1. Exterior of Berlin detention facility where Egon Krenz was held
2. Shot of Krenz through window of office
3. Krenz with his lawyer walking out of facility
4. SOUNDBITE (German): Egon Krenz, former East German head of state:
"I'm happy that I can be home on the twenty-fourth. On Christmas Eve it would have been my fourth anniversary here. I would have spent four years here. Now I can celebrate this evening (Christmas Eve) with my family. My wife was waiting forty-two years for the moment I would
have more to time to spend with her. Now she can expect me to take more care of the family."
5. Medium shot of Krenz
6. Side-on shot of Krenz
7. SOUNDBITE (German): Egon Krenz, former East German head of state:
"We could have prevented deaths and injuries to German people at the inter-German border. They happened because of the circumstances of the Cold War. I always gave my apologies and feelings to the relatives of the victims. Therefore I didn't need a trial, nor four years in prison. I was certain the deaths were unnecessary, even during the times when we made policy and lived in the GDR (German Democratic Republic). But the former GDR was not the only one responsible for the rules of the Cold War."
Egon Krenz, East Germany's last Stalinist leader who allowed the historic opening of the Berlin Wall during a brief seven weeks in power, was released from jail on Thursday after serving nearly four years for the shooting deaths of East Germans trying to flee to the West during the Cold War.
An unsmiling Krenz, 66, emerged from the Ploetzensee Prison - where he has been serving a six-and-a-half year sentence on a manslaughter conviction - to a media crush but no protests at the early release of the highest former East German official convicted of crimes by the regime.
Although the last Wall death occurred months before Krenz took power, he was held partly responsible for border deaths because, as a longtime member of the communist Politburo, he condoned the shoot-to-kill orders.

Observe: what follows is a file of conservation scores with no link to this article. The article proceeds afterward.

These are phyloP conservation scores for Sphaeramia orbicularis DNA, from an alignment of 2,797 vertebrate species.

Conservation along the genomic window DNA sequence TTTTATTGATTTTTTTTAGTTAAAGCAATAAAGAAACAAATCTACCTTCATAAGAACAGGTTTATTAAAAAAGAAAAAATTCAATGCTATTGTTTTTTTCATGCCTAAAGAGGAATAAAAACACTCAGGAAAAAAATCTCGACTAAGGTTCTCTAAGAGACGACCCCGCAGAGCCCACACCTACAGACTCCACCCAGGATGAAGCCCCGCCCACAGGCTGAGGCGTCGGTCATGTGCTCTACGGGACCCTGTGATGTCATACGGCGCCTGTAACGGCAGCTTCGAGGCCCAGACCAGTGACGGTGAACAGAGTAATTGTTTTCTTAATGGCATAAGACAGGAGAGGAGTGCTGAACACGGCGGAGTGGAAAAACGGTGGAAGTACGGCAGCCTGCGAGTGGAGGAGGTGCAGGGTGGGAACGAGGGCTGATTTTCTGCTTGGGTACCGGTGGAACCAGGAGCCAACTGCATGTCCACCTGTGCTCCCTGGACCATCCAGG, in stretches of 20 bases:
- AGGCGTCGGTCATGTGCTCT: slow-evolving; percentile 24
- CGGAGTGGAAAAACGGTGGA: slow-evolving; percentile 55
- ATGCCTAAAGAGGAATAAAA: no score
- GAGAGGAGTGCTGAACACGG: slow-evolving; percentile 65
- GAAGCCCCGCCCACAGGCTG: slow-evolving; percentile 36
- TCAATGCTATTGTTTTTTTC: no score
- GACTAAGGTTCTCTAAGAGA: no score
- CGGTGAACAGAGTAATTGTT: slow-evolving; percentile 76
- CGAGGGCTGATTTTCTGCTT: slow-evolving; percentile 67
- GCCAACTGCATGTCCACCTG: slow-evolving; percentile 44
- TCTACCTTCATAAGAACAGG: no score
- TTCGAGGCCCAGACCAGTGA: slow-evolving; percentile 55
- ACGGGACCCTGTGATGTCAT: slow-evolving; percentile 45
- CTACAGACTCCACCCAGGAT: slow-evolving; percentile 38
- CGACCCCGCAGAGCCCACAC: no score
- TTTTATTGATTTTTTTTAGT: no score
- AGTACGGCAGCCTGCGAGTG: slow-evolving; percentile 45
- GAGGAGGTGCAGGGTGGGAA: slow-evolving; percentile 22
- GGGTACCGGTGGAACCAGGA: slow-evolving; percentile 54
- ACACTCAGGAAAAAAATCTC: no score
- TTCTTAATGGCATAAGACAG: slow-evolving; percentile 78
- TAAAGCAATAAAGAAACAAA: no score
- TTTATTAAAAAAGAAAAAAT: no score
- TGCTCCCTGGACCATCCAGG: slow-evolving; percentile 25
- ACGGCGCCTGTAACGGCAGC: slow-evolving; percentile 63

Krenz has long maintained his innocence, arguing all the way to the European Court of Human Rights that stopping citizens from fleeing the communist country broke no East German law. His arguments were rejected in 2001.
"Contrary to what has been said, I have always said it was a personal defeat for me that we were not in a position to prevent deaths and injuries at the border," Krenz said as he left prison, clutching a black overnight bag.
He added that "those were the circumstances of the Cold War. I have always expressed my sympathy and regret to relatives of the victims on this question. But I didn't need a trial for that. I didn't need four years."
About one-thousand people were killed trying to cross the Berlin Wall and other heavily fortified stretches of Germany's east-west border between 1961 and the 1989 fall of the Wall. The last person killed was 20-year-old Chris Gueffroy, who was shot in February 1989 as tried to reach West Berlin.
Hundreds of former East German border guards and officials have been convicted since German reunification in 1990 for shootings along the former border. Most received suspended sentences.
Krenz's sentence allowed him to leave jail to work during the day as an economic adviser at a German start-up airline, but he had to return to his cell every night. He was paroled because he had served nearly two-thirds of his sentence, as allowed under German law, and has behaved well in prison, according to Berlin justice spokeswoman Annette Grabbe.
Krenz said he intended to return to a home in the town of Ribnitz-Damgarten on the Baltic coast near Rostock, where he would spend Christmas with his family and begin work on his memoirs.
Under the communist regime, Krenz served in a succession of senior posts from 1973 until shortly after the fall of the Berlin Wall on November 9, 1989.
He served for only 49 days as East Germany's leader after replacing the long-serving Erich Honecker, who was ousted amid mounting demonstrations demanding reforms and freedom to travel.
Krenz's hardline Politburo was replaced in December 1989 by a reform-oriented caretaker government led by Hans Modrow, a moderate communist, which paved the way for the country's first democratic elections in March 1990.